Photo 2 – No fishing is permitted in the Tobago Cays but local fishers visit the anchorages to sell fresh fish, lobster and conch. They also offer BBQ’s on the beach most evenings which are great fun to attend. You get loads of fresh seafood, salads and vegetable dishes in a beautiful setting and get to meet lots of other sailors.

Photo 3 – One of the top marinas favoured as a base for cruising this area is Port Louis Marina, a Camper and Nicolsons Marina, in St. George’s, Grenada. Here you have a beautiful view of The Carenage in the old part of town in St. George’s. It’s an easy walk to the old market, historical sites, restaurants and shops as well as good chandleries.

Photo 4 – What to do after sunrise when you’re covered with paint after J’ouvert? Several restaurants offer a hose and soap plus breakfast! The staff at Port Louis Marina had a station ready to hose and soap you down as well before coming back into the marina.

Photo 5 – Union Island in the Grenadines is a popular stop for charterers and cruising sailors alike due to the colourful market, small grocery stores, shops, boutiques and good restaurants.

Photo 6 – If you have longer than a week to cruise up from Grenada you will have time to sail to Bequia, another jewel in the crown of the Grenadines. The main anchorage is found in Admiralty Bay where strolling along the waterfront path you will find charming restaurants, bars and boutiques as well as good grocery stores including Doris Fresh Foods that carries hard-to-find gourmet items, a couple of sailmakers, small chandleries and numerous yacht services. Many sailors get “washed ashore” in Bequia finding it hard to leave. Good drinking water is delivered right to your boat by calling on the VHF radio.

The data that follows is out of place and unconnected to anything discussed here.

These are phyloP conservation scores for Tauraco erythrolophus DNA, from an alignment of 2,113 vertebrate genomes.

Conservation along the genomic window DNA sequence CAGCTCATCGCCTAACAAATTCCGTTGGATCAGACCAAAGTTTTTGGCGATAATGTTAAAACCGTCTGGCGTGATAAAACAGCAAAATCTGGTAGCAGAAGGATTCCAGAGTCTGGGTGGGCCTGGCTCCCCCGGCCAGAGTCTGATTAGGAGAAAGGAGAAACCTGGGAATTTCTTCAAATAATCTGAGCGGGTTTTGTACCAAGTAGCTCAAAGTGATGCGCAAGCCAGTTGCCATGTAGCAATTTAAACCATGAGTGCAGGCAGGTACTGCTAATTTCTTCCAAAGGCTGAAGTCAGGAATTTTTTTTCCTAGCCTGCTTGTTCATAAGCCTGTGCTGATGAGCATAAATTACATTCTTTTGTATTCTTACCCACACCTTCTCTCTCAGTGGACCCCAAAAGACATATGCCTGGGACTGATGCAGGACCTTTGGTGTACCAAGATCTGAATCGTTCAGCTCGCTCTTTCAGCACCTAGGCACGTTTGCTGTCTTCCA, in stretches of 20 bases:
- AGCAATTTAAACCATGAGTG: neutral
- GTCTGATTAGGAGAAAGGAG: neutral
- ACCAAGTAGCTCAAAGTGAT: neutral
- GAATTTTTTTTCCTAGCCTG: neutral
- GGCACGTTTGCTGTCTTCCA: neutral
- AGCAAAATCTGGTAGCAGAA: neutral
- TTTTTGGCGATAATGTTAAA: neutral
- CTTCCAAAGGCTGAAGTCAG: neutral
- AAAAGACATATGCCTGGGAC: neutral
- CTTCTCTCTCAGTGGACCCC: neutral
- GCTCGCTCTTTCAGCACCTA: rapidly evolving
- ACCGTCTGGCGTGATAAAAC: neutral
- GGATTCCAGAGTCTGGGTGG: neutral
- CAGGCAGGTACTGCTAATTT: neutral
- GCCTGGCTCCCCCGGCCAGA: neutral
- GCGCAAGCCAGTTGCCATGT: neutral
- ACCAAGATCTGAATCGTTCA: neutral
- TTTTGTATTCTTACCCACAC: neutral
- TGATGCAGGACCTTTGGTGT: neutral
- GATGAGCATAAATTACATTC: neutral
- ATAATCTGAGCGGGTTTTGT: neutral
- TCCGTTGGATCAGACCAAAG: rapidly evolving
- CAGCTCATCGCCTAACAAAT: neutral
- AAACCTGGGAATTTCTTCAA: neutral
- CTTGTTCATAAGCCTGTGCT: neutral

Photo 7 – Boat at anchor in Tyrell Bay, a great place to watch amazing sunsets and the “green flash”.

Photo 8 – Chatham Bay on Union Island in the Grenadines where music and good beach dining offered by local fishermen awaits.

Photo 9 – The Tobago Cays National Marine Park is a protected area. No fishing is permitted making it a great place to snorkel and dive since there is an abundance of marine life. When you arrive a friendly park ranger will visit your boat to collect a daily per person park fee. You can also buy weekly, monthly and yearly permits if you plan to spend some time cruising in this area.

Photo 10 – Sailing and shipbuilding has a long history in this area and traditional sloops are still built and raced in Grenada, Carriacou and the neighbouring islands of the Grenadines. Here the villagers of Sauteurs on the north coast of Grenada launch their boats from the beautiful beach here for weekend practice

Photo 11 – Grenada is known as the Spice Island due to the production of nutmeg and mace crops here and is one of the world’s top exporters.